Evolution Of The Medicare MarketplaceDocument Transcript
How to Come Out on Top in the Rapidly Evolving Medicare Marketplace.
If there’s one thing that has remained constant in the Medicare landscape in recent years, it’s
change. From the creation of the Medicare Advantage program to the addition of prescription drug
benefits, Medicare insurance companies have had their hands full just keeping pace with the
market. The biggest challenge? Adapting to evolving CMS advertising guidelines while still remaining
The latest regulations make this more difficult than ever. With serious restrictions placed on the
types of allowable marketing activities, private Medicare organizations have been placed in a game‐
changing situation. Many traditional sales methods will have to be severely curtailed or even
eliminated, while others will have to be retooled to meet the new requirements.
Add to those difficulties the challenges that all those marketing to seniors now face—namely, an
ever‐fragmenting audience and a new generation aging in that’s unlike any we’ve ever seen
before—and you have a conundrum that, at first glance, seems unsolvable.
However, there is a way around these problems. A sales model that not only helps to cope with
these changes, but actually gives marketers a better chance of growing—and thriving—in the
Medicare marketplace of the future.
All it requires is a change in focus. By switching the bulk of your enrollment efforts from in‐person
sales calls to Internet lead generation, you can both effectively combat the most stringent of CMS
requirements and place your organization in a leadership position in the hottest frontier of
Medicare advertising—the web.
This business model relies on a content‐rich website and Internet advertising to do most of the
heavy lifting, with phone sales consultants available to answer beneficiaries’ questions, and to help
This isn’t to say that a field sales force is no longer necessary. But instead of operating on a cold‐call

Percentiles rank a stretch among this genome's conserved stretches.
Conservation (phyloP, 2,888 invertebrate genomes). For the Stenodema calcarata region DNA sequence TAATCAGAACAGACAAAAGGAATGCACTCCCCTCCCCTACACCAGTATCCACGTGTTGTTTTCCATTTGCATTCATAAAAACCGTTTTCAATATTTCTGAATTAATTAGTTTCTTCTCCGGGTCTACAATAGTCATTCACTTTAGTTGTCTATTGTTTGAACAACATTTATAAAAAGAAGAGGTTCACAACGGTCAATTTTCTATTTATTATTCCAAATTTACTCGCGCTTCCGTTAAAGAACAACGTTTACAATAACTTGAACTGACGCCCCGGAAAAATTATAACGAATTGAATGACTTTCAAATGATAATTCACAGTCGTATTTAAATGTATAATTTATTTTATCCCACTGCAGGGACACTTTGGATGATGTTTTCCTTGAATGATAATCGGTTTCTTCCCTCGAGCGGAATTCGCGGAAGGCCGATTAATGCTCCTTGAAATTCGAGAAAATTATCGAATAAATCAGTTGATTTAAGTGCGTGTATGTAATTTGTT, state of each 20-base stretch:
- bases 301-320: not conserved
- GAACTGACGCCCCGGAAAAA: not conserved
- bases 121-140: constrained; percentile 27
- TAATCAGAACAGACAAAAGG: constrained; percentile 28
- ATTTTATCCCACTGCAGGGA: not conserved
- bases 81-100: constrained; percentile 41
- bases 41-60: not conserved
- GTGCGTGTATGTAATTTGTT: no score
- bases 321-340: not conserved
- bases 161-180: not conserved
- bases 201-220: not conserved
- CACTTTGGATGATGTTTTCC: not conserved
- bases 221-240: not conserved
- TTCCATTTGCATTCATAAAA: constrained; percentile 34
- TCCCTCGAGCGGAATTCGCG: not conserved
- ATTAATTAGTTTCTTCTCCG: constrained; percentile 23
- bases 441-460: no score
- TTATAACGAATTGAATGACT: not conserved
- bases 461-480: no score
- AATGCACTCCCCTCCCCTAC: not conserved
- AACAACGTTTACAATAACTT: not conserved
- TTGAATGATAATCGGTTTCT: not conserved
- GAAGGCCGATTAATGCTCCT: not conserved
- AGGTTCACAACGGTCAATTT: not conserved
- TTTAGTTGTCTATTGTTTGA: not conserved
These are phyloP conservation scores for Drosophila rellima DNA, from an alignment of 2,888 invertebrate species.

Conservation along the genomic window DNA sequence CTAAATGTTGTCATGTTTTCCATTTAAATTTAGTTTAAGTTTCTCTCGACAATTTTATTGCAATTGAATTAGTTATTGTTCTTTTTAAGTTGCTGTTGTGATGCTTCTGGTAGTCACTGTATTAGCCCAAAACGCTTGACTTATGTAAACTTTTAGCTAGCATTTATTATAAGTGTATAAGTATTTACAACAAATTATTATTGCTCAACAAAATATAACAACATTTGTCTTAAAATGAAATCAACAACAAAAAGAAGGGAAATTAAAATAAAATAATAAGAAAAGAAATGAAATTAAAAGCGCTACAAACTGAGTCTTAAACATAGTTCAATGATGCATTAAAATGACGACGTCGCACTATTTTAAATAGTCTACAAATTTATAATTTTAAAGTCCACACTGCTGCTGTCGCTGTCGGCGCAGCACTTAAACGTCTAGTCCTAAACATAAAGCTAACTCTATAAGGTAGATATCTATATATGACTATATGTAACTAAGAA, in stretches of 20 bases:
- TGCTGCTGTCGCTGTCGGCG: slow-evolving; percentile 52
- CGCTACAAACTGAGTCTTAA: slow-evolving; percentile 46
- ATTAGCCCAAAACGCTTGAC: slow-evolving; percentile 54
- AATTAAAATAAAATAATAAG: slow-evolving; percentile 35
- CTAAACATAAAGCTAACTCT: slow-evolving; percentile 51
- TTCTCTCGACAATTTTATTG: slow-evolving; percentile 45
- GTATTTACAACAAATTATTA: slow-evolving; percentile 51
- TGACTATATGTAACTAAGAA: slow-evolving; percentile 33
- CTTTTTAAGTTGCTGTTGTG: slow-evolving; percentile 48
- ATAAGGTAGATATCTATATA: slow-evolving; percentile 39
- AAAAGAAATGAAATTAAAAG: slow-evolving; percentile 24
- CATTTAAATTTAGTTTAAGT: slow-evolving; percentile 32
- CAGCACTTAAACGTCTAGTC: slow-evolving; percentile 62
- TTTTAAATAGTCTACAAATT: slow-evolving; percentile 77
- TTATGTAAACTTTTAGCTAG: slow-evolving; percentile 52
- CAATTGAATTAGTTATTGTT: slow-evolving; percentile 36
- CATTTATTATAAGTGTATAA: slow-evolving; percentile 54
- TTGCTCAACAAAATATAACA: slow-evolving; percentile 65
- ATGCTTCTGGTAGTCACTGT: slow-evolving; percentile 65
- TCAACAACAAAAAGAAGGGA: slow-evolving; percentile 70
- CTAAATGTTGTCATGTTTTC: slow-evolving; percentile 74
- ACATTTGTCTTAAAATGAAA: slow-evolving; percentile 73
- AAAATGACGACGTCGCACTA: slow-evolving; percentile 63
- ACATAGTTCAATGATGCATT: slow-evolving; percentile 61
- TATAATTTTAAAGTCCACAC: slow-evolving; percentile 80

basis, these agents can be used to pursue leads first qualified through phone consultations—
ultimately increasing the conversion rate.
How does this circumvent tightening CMS regulations? By putting the consumer in the driver’s seat,
giving them control of the marketing process.
Unraveling the New CMS Guidelines.
When the last CMS rules for Medicare Advantage and Part D prescription drug advertising were
published in 2005, much was still unclear. Because the programs being regulated were so new,
officials were unsure how many insurers would participate—and how enrollees would be pursued.1
What resulted was an explosion of Medicare Advantage and Part D prescription plans. There are
now an average of 54 Medicare plan options in every state—up from just 15 in 2006.2 Because of
this, concerns have been raised that insurers are marketing too aggressively—and that seniors are
signing up for plans they don’t fully understand.3
Therefore, CMS decided it was time to both clarify existing rules and implement new ones in order
to do away with inappropriate sales activities. These new regulations put a serious dent in
marketers’ ability to approach potential beneficiaries, with rulings that eliminate:
• Door‐to‐door solicitations3
• Outbound cold calls—even to current members3
• Calls to former members3
• Follow‐up calls to people who attend sales events, unless they specifically request the
• Marketing efforts during educational events, like health fairs4
• Marketing materials in health care settings, including pharmacy counters and waiting
• Meals at sales events4
• Gifts and incentives, unless their retail value is less than $154
Even when a sales representative sets up an appointment, he or she is only allowed to discuss plans
confirmed in advance—in writing. So even if, after talking to the potential enrollee, the field agent
feels that another Medicare plan option would be a better fit, it can’t be discussed at that meeting.
Instead, another appointment has to be scheduled, and it has to occur at least 48 hours later.4
The purpose of all these restrictions is to make sure that seniors are the ones driving the enrollment
process, and that marketers aren’t pushing them to make inappropriate decisions. Sales consultants
can still contact them—both over the phone and in person—but not until the potential customer
A New Kind of Senior for a New Kind of Medicare Market.
This tightening of CMS guidelines comes just as marketers are confronting another challenge—the
dramatically changing face of the senior demographic. With the first of the Baby Boomers aging in,
it’s about to become a whole new ball game.
The Baby Boomers are the largest generation in modern history, and stand to double the total size
of the Medicare market by 2030.5 Their attitudes are also considerably different than those of older
seniors, and they are turned off by many of the tactics the majority of Medicare organizations have
come to rely on. Generally speaking, Boomers feel relatively young, healthy and take pride in
remaining as hip as possible.6
As a result, they’re far more comfortable with technology than their predecessors—and they make